Transformation of a Space

A reflection on space and performance by musician Peter Apfelbaum.

All great musical performances have a way of transforming the space they take place in. Throughout history, performance spaces themselves have gone through transformations, changed by the appearance of new instruments, new attitudes, new requirements, new ideas that the artist wants to communicate. In the latter part of the 20th century, composers and performers in the contemporary music world began exploring new ways of physically transforming and redefining their performance spaces (along with redefining music in general, of course) and the jazz world was no exception. By the early 1970's—around the time I started going to concerts as a young teenager in the San Francisco Bay Area—attending a show at a jazz club like Keystone Korner would often mean encountering a stage set-up which looked very different from that of a jazz club from 10 years earlier: a standard drum kit would often be augmented by bells, gongs, conga drums, and all manner of percussion, sometimes along with "found" objects such as hubcaps, brake drums, frying pans, etc. In short, musicians of all stripes within the "new music" umbrella, particularly African-American musicians associated with the jazz avant-garde had begun to adopt a noticeably more expansive and often very international approach to instrumentation. This was heaven for a young musician like myself. Showing up to a concert early meant getting to sit and stare at a variety of instruments and imagine the sound while waiting for the musicians to take the stage.

Attendees of Don Cherry's performances in the 1970s were treated to a sumptuous stage display: in addition to the wide assortment of instruments on stage—typically including a Malian hunter's harp, Indonesian and Indian bells, wooden flutes, and harmonium—the back of the stage was often draped with large and colorful handmade tapestries. These pieces, crafted by Cherry's Swedish artist wife, Moki, featured various nature scenes, Buddhist themes and sometimes even the names of the players sewn into the fabric. Adding to the unconventional nature of the presentation, Cherry and other members of his ensemble, often including Moki on tamboura, typically sat cross-legged on the stage in a lotus position. All this served to project a feeling of musical performance as a communal activity, breaking down the separation between the musicians and their audience. The Cherrys took this concept a step further in the summer of 1971 when they took up residence in a geodesic dome near Stockholm, inviting listeners and other artists to join them for marathon music and art-making sessions.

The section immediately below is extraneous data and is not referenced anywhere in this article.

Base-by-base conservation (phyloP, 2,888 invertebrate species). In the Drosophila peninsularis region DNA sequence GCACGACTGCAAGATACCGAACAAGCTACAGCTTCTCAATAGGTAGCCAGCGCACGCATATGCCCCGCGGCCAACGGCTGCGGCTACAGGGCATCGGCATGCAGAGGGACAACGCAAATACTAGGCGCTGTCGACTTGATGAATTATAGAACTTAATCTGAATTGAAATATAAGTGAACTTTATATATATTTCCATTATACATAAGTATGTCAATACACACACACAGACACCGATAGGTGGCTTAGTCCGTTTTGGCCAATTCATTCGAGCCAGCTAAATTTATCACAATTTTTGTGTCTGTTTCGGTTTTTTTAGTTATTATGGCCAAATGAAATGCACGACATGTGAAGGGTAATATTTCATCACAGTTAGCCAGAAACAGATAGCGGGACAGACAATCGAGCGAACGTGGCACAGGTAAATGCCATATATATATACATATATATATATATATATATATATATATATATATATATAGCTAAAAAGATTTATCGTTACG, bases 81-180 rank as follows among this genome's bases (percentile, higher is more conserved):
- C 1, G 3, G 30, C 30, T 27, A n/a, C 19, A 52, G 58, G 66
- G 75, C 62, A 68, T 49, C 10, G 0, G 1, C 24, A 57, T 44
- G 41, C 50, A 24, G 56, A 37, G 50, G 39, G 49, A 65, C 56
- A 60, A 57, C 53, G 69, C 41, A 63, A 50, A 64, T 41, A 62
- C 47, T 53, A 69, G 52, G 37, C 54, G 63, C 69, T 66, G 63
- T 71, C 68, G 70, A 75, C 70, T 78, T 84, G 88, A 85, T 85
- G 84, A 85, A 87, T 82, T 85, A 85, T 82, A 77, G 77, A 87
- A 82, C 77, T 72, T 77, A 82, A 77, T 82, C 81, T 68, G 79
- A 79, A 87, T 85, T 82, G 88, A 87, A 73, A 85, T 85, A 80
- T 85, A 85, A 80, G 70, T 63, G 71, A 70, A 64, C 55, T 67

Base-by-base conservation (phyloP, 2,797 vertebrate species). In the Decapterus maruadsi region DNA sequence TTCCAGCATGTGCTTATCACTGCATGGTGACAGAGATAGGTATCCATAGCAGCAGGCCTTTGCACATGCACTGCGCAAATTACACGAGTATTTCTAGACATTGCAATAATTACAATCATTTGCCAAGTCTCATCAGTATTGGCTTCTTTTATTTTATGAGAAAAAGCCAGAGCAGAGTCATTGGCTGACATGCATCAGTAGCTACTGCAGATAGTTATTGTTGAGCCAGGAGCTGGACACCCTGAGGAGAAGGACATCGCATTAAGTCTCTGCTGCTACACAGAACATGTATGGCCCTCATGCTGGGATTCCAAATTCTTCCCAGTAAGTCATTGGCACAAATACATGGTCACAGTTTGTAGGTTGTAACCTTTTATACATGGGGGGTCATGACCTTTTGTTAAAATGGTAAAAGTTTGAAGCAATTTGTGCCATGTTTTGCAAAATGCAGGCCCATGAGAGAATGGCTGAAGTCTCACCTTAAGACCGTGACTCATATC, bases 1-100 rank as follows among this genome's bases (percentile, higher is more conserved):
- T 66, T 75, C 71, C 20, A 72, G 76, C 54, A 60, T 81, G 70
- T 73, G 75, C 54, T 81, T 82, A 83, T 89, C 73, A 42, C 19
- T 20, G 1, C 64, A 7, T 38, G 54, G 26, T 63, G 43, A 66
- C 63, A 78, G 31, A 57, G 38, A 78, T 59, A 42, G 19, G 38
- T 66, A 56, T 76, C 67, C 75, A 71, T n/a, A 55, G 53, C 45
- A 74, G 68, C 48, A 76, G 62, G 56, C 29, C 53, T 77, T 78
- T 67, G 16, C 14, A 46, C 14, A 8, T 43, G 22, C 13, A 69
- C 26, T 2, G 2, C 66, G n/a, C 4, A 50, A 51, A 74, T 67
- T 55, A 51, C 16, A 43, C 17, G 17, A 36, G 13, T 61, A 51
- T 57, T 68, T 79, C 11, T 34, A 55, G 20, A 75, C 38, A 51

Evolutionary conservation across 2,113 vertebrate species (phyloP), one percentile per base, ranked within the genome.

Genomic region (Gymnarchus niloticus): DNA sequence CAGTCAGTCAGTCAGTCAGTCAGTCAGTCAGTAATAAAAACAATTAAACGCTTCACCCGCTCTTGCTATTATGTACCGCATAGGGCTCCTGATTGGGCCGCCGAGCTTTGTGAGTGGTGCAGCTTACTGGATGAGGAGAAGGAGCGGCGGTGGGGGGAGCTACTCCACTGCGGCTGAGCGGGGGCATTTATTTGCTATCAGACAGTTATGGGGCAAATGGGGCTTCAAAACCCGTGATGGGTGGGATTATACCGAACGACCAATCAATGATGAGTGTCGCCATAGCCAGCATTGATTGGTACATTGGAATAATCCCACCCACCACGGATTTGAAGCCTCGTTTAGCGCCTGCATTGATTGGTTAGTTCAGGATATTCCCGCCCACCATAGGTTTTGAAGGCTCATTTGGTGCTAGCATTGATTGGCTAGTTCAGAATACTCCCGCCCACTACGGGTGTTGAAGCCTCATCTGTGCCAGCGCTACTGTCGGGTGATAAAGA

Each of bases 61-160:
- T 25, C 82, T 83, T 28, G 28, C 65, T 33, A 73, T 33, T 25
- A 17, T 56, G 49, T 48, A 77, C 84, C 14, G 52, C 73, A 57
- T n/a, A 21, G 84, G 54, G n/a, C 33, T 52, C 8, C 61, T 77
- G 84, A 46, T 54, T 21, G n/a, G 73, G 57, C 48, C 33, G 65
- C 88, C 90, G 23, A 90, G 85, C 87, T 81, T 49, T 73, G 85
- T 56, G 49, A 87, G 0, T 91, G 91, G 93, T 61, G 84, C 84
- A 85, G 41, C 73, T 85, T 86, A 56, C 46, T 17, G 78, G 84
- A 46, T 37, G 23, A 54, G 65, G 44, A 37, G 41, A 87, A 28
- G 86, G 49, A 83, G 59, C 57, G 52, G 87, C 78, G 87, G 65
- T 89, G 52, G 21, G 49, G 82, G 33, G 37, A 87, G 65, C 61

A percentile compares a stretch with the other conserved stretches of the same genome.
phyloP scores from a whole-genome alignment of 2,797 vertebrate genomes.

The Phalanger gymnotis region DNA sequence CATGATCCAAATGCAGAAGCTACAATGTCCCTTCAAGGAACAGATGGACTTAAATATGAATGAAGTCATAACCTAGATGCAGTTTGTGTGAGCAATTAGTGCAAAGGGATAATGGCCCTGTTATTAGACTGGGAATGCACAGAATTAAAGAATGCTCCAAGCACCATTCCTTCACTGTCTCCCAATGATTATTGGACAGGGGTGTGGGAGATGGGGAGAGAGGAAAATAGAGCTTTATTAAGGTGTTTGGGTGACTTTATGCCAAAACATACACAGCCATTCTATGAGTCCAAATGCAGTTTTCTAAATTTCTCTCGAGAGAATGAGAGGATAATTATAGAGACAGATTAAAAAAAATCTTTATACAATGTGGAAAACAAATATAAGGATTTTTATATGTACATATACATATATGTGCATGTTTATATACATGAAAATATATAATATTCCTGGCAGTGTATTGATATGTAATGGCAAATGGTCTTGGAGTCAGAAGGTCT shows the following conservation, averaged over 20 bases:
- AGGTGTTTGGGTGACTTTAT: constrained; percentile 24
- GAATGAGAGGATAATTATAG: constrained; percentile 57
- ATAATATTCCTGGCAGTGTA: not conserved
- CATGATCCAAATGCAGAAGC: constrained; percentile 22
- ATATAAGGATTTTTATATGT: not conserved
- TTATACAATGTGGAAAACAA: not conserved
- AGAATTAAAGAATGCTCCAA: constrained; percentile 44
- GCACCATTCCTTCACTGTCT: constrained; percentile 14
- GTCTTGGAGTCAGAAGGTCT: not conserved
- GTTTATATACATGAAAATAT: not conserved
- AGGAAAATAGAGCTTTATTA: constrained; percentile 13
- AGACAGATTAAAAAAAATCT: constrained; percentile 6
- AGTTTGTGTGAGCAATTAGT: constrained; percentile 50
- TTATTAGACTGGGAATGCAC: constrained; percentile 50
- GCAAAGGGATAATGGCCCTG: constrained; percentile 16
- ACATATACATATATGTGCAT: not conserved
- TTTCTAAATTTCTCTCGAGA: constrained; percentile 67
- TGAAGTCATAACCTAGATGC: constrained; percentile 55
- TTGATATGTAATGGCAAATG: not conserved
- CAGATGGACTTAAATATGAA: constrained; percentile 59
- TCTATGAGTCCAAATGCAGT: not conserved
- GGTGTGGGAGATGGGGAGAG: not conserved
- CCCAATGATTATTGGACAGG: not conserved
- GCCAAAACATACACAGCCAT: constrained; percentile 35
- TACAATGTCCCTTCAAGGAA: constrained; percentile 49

Much has been written about the artists and groups who helped define a new paradigm in the presentation of African-American creative music: Sun Ra and his Arkestra, with their Afro-futuristic space costumes, dancers and films projected behind the band; the Art Ensemble of Chicago with their African ceremonial face paint, multiple racks of gongs and bells (often with burning incense sticks affixed to them), rows of woodwinds and banks of decorated African drums. Certainly, this was reflective of the time. African-American groups from the pop and funk worlds such as Parliament/Funkadelic and Earth Wind & Fire also had stage dress and set designs which referenced African cultural roots as well as space imagery indeed, members of the Art Ensemble had played in early versions of EWF such as The Pharaohs in Chicago. Then there was Milford Graves, whose personalized drum set, with its multicolored shells, sitting at unusual angles with their bottom heads removed, was but one component of his visual expression. The man himself might appear as if in a trance, using long poles as drumsticks, sometimes catapulting himself back into the audience. The pianist Cecil Taylor injected an air of suspense into his performances by starting the show offstage, often in complete darkness, chanting and/or reading his poetry, sometimes moving in silence or slowly circling the piano for several minutes before actually touching the keys.


Interacting With A Space and Relating To An Audience

My experiences with all this produced a habit of constantly questioning and re-evaluating the extramusical aspects of performance, i.e. how, as a performer, I relate to the environment on stage. For example, during a section of a performance when I'm not playing, do I choose to leave the stage? Or do I remain onstage and just move to a more inconspicuous spot? Or if I’m not playing for a relatively short interval, do I stand still as a statue, or do I allow myself to adopt a more casual demeanor and watch, and/or react to the other musicians? All of these ways of being onstage are valid. I feel lucky to be in a profession where it's a matter of personal choice. I may do any one or more of the above, depending on the length of time, my mood, the particular surroundings and what the other musicians on stage are doing.